Helgoländer Meeresuntersuchungen

, Volume 50, Issue 1, pp 1–13 | Cite as

Effect of acclimation temperature on temperature responses ofPorphyra leucosticta andEnteromorpha linza from the Gulf of Thessaloniki, Greece

  • S. Orfanidis
  • S. Haritonidis
Article

Abstract

The effect of the acclimation temperature on the temperature tolerance ofPorphyra leucosticta, and on the temperature requirements for growth and survival ofEnteromorpha linza was determined under laboratory conditions. Thalli ofP. leucosticta (blade or Conchocelis phases), acclimated to twenty-five degrees, survived up to 30°C, i.e. 2°C more than those acclimated to 15°C which survived up to 28°C. Lower temperature tolerance of bothPorphyra phases that were acclimated to 15°C was −1°C after an 8-week exposure time at the experimental temperatures. The upper temperature tolerance ofE. linza also increased by 2°C, i.e. from 31 to 33°C, when it was acclimated to 30°C instead of 15°C. The lower temperature tolerance increased from 1 to −1°C, when it was acclimated to 5°C instead of 15°C.E. linza thalli acclimated for 4 weeks to 5 or 10°C reached their maximum growth at 15°C, i.e. at a 5°C lower temperature than those acclimated to 15 or 30°C. These thalli achieved higher growth rates in percent of maximal growth at low temperatures than those acclimated to 15 or 30°C. Thalli acclimated for 1 week to 5°C reached their maximum growth rate at 20°C and achieved growth rates at low temperatures similar to those recorded for thalli acclimated to 15°C. Thalli ofE. linza acclimated for 4 weeks to 5°C lost this acclimation after being post-cultivated for the same period at 15°C. That was not the case with thalli acclimated for 8 weeks to 5°C and post-acclimated for 4 weeks to 15°C. These thalli displayed similar growth patterns at 10–25°C, while a decline of growth rate was observed at 5 or 30°C. The significance of the acclimation potential ofE. linza with regard to its seasonality in the Gulf of Thessaloniki, and its distribution in the N Atlantic, is also discussed.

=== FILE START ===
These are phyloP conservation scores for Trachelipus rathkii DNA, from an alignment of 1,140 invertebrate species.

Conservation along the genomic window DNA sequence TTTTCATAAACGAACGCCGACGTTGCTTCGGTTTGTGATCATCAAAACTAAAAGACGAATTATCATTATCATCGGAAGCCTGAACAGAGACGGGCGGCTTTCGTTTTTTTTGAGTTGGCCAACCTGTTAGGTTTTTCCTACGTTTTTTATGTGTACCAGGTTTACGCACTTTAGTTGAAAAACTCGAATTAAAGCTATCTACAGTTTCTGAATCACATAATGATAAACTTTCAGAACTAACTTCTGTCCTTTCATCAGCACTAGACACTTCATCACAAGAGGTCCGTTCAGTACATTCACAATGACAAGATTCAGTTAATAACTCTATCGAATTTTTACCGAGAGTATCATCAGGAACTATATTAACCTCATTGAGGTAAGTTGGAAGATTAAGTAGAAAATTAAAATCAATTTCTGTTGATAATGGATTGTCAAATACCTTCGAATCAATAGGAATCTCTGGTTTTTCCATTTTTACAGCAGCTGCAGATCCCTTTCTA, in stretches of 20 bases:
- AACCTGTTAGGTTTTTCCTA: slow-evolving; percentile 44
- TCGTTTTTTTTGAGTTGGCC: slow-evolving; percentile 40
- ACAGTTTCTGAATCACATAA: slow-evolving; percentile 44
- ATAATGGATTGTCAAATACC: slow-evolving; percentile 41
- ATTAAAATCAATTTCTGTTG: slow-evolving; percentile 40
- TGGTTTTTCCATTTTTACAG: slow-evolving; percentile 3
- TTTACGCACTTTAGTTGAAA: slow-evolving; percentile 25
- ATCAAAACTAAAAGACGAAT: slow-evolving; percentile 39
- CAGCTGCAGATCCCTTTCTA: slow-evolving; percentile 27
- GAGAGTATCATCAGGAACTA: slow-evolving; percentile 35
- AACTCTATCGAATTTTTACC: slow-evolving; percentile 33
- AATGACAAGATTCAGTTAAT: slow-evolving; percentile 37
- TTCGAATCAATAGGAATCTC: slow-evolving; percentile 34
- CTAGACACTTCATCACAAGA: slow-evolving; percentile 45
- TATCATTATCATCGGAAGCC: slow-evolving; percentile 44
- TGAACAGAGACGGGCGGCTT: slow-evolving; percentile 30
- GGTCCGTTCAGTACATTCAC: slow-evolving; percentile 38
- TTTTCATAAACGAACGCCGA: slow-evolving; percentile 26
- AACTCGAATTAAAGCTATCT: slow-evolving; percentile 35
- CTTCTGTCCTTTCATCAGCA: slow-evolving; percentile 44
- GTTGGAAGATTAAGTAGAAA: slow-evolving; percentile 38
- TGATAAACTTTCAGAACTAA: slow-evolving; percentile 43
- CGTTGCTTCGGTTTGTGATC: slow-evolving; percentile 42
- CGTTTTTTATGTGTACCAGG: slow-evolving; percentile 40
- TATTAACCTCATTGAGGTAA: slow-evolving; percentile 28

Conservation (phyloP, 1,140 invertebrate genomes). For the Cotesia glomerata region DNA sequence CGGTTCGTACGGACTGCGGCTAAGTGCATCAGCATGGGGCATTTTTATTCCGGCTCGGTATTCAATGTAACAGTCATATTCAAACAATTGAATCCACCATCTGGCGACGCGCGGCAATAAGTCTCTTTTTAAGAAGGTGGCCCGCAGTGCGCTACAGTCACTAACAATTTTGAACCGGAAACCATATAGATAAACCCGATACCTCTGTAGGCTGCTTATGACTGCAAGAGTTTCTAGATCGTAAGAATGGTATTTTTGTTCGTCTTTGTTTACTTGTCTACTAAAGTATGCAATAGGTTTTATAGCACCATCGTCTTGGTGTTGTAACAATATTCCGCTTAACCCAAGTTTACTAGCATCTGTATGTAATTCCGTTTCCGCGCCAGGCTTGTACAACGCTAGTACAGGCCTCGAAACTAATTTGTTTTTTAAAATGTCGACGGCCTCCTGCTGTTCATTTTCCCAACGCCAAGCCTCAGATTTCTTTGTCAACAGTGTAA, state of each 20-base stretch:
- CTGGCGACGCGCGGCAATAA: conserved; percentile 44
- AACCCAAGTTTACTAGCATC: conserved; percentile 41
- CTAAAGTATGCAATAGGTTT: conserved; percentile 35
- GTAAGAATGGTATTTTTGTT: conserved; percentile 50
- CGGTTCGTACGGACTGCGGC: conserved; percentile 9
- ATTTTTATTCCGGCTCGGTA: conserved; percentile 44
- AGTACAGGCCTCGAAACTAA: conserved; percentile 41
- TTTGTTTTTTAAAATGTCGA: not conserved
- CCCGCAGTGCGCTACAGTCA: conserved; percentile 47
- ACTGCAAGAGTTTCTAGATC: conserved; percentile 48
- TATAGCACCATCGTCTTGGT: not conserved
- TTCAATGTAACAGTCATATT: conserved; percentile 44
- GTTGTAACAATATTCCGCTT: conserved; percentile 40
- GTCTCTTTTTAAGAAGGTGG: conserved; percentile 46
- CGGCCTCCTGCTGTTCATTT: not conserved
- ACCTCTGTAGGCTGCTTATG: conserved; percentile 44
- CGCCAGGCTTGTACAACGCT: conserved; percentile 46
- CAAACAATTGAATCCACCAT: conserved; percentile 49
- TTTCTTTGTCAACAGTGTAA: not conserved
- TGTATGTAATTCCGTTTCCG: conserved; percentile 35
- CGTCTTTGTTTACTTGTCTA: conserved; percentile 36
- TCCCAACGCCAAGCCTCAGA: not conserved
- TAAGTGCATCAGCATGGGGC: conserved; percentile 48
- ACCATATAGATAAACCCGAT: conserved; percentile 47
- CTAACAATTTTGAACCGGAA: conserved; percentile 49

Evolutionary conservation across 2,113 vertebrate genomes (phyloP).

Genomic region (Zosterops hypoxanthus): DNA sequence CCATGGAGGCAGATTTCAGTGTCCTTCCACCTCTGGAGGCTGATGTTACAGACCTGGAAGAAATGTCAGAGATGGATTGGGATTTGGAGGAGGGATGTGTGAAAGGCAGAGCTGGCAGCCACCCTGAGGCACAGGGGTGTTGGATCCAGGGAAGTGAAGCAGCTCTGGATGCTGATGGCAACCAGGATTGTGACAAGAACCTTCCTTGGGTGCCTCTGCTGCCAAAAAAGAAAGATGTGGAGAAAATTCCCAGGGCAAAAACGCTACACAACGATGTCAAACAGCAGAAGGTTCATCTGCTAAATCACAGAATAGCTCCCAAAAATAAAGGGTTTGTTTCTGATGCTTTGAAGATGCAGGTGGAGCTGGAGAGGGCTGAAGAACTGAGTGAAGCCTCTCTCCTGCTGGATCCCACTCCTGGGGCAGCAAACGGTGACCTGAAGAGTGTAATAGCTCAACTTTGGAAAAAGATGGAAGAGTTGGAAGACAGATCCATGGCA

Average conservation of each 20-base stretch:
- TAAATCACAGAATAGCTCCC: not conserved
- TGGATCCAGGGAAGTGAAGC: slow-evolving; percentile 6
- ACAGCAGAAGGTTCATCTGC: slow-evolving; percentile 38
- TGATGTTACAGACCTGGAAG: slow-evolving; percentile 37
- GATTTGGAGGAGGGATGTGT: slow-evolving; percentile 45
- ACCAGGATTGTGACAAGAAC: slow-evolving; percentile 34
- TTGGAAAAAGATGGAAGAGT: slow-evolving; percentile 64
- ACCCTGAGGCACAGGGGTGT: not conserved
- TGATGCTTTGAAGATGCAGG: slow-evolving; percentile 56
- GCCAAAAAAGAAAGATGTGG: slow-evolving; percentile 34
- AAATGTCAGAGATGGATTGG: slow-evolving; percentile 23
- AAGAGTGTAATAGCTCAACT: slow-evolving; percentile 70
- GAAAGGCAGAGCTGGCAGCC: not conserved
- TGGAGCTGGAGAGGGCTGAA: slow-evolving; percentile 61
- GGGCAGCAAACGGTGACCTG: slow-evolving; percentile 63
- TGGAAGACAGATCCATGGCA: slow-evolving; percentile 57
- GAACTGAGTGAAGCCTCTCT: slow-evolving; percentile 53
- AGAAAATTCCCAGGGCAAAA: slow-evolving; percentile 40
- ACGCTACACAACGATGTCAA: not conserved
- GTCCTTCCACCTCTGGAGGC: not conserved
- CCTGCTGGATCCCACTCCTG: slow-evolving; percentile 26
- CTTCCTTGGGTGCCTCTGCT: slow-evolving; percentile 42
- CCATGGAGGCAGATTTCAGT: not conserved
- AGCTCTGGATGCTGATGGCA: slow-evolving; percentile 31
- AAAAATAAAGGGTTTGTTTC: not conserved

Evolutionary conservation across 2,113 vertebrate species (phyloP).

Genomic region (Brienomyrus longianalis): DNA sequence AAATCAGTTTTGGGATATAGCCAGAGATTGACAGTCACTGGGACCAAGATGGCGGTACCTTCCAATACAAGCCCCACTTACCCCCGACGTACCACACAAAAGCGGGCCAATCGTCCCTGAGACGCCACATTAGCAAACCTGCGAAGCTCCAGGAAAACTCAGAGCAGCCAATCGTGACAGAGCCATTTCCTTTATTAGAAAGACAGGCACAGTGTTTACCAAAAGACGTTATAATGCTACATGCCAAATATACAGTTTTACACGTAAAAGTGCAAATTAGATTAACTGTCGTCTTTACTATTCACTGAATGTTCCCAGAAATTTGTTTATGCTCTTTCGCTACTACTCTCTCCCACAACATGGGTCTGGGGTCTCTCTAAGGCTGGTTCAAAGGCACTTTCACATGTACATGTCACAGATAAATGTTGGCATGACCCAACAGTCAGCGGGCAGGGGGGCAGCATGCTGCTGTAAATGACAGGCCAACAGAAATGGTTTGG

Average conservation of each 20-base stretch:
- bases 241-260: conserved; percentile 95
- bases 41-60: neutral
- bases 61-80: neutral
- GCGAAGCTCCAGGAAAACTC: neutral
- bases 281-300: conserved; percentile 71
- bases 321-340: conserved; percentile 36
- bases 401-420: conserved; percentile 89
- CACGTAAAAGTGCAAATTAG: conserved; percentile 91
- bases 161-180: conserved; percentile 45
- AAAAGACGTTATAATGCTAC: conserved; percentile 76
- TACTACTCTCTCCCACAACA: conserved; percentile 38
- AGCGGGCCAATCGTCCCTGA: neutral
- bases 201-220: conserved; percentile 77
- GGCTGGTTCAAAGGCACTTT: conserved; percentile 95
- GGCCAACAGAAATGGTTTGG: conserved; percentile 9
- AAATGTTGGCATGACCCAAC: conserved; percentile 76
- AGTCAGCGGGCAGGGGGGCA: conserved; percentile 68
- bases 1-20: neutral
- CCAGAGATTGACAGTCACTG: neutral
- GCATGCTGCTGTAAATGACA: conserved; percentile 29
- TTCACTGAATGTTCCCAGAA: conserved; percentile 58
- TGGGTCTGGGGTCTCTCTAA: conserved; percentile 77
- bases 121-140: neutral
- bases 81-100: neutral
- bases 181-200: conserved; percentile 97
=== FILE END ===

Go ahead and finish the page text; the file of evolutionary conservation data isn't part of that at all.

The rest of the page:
Keywords

Growth Rate Waste Water Water Pollution Laboratory Condition Growth Pattern 

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Copyright information

© Biologische Anstalt Helgoland 1996

Authors and Affiliations

  • S. Orfanidis
    • 1
  • S. Haritonidis
    • 1
  1. 1.Botanical Institute, Department of BiologyUniversity of ThessalonikiThessalonikiGreece

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